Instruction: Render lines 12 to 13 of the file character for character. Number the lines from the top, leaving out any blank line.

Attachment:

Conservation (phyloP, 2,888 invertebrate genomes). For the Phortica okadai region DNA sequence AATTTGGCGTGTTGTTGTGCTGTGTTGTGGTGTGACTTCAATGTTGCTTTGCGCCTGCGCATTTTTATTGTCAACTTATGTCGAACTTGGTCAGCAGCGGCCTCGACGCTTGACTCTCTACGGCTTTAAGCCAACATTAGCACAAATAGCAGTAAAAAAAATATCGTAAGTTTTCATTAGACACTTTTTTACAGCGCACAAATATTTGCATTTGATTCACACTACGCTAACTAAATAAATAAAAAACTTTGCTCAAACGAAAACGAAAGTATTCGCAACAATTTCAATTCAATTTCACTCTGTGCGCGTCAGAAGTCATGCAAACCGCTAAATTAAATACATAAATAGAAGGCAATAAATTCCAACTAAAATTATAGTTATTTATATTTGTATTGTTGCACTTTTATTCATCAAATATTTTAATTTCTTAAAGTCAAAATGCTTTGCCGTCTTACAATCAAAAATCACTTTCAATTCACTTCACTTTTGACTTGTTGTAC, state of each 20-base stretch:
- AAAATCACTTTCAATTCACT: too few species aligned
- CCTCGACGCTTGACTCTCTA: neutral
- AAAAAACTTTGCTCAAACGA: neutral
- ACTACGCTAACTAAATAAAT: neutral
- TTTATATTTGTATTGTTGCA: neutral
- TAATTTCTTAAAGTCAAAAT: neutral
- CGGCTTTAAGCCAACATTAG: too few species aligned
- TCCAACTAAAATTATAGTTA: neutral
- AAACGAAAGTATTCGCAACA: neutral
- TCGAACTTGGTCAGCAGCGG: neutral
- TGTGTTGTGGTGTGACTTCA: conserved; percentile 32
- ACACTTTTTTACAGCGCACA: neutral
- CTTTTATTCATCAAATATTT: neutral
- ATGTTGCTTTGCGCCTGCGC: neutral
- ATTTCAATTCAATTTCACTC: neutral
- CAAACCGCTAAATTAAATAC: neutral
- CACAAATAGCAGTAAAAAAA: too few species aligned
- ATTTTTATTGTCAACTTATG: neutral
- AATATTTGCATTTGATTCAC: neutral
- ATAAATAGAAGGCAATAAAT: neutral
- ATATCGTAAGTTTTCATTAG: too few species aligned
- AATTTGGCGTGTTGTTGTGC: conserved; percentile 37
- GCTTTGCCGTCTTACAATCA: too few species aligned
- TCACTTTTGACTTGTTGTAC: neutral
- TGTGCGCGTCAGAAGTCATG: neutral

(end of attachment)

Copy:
- TGTGTTGTGGTGTGACTTCA: conserved; percentile 32
- ACACTTTTTTACAGCGCACA: neutral